There are two problems with William GlabersonÃƒÆ’Â¢ÃƒÂ¢”Å¡Â¬ÃƒÂ¢”Å¾Â¢s New York Times News Analysis piece (12/10/08), ‘Relatives of 9/11 Victims Add a Passionate Layer to Guantanamo Debate.” Let’s start with the lead:
After the detainees charged with the plotting of the September 11 attacks discussed confessing this week, something unusual was heard here: a vigorous public defense of GuantÃƒÆ’Ã†â€™Ãƒâ€šÂ¡namo.
“GuantÃƒÆ’Ã†â€™Ãƒâ€šÂ¡namo Bay has gotten a bad rap,” said Alice Hoagland, whose son was killed in the 2001 attack.
ItÃƒÆ’Â¢ÃƒÂ¢”Å¡Â¬ÃƒÂ¢”Å¾Â¢s not at all unusual to hear people defending Guantanamo; itÃƒÆ’Â¢ÃƒÂ¢”Å¡Â¬ÃƒÂ¢”Å¾Â¢s a staple of right-wing punditry and talk radio. Government officials have offered self-serving tours of the camp for certain media figures, like Bill OÃƒÆ’Â¢ÃƒÂ¢”Å¡Â¬ÃƒÂ¢”Å¾Â¢Reilly, and of course the White House has vigorously defended its prison camp. And many in the corporate media defended the original legal argument behind the Guantanamo detentions in the first place.
Problem No. 2 comes a few graphs later:
The routine here has long included officials making their case for the detentions and trials at the GuantÃƒÆ’Ã†â€™Ãƒâ€šÂ¡namo naval base in muted bureaucratese about “fair and open” proceedings. They were outmatched by human rights groups and defense lawyers, with their inflammatory accusations about torture and secret evidence.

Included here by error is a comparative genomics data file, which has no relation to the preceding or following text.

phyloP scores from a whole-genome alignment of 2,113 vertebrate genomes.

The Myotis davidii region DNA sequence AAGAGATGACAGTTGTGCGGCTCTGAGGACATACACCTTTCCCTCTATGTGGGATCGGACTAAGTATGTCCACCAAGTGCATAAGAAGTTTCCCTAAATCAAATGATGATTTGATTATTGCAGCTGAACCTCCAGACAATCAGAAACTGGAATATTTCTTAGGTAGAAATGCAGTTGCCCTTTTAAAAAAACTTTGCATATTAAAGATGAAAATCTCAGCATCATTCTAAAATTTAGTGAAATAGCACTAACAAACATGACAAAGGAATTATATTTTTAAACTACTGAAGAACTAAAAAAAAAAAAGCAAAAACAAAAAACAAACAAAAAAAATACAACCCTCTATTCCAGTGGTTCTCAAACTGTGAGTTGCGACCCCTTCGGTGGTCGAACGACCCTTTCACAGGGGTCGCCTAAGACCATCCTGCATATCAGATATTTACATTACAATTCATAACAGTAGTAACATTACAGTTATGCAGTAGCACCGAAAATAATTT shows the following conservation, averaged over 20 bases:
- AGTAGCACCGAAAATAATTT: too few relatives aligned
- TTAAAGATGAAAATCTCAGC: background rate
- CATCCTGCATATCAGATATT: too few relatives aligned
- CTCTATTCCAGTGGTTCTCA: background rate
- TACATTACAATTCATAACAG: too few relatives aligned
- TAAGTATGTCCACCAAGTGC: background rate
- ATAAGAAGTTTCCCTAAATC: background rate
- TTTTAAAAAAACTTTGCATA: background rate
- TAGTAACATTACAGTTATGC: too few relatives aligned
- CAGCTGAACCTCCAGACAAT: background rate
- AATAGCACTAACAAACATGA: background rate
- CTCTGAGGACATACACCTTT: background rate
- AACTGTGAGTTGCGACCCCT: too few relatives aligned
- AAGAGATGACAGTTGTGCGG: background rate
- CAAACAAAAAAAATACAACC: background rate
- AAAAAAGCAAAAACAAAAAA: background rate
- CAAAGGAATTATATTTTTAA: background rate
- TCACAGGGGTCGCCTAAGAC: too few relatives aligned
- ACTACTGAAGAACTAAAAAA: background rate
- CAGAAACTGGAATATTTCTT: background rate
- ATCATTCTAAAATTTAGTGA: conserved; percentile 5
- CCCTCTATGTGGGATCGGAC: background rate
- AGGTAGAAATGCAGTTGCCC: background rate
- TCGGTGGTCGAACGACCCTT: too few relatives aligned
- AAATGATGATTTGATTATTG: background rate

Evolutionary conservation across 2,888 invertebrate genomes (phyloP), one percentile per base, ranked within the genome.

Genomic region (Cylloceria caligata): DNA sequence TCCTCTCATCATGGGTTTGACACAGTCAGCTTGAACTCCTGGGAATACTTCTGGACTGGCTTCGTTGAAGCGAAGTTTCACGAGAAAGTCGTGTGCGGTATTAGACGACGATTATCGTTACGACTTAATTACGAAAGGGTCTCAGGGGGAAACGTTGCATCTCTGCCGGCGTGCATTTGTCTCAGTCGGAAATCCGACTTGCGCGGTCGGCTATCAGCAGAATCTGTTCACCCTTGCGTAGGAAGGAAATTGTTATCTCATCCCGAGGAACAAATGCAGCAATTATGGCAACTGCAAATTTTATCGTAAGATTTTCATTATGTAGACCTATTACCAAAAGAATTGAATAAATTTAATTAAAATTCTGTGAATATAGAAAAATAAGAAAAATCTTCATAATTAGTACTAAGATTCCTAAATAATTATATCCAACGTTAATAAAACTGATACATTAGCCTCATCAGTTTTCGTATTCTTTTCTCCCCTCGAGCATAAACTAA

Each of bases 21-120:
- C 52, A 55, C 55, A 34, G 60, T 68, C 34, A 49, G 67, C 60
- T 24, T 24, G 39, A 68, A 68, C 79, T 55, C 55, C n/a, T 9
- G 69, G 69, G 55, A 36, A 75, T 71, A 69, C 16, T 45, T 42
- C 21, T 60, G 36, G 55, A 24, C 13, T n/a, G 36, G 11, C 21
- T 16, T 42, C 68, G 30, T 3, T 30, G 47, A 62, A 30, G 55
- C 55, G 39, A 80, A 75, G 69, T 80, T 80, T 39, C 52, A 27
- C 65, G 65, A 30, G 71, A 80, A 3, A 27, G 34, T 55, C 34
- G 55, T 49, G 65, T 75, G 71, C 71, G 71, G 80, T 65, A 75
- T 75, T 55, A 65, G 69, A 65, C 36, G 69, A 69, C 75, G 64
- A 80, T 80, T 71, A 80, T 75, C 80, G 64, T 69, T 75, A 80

Ah, yes…. The people running the camp have been “outmatched” by their critics, who make “inflammatory accusations” about torture and secret evidence. Since the latter is a well-known feature of the military tribunalsÃƒÆ’Â¢ÃƒÂ¢”Å¡Â¬”ÂitÃƒÆ’Â¢ÃƒÂ¢”Å¡Â¬ÃƒÂ¢”Å¾Â¢s not inflammatory to say so, is it? As for tortureÃƒÆ’Â¢ÃƒÂ¢”Å¡Â¬”Âapparently it’s inflammatory to talk about uncomfortable realities.
UPDATE: The L.A. Times‘ Carol Williams (12/11/08) had a much more balanced piece about relatives of September 11 victims’ positions on Guantanamo.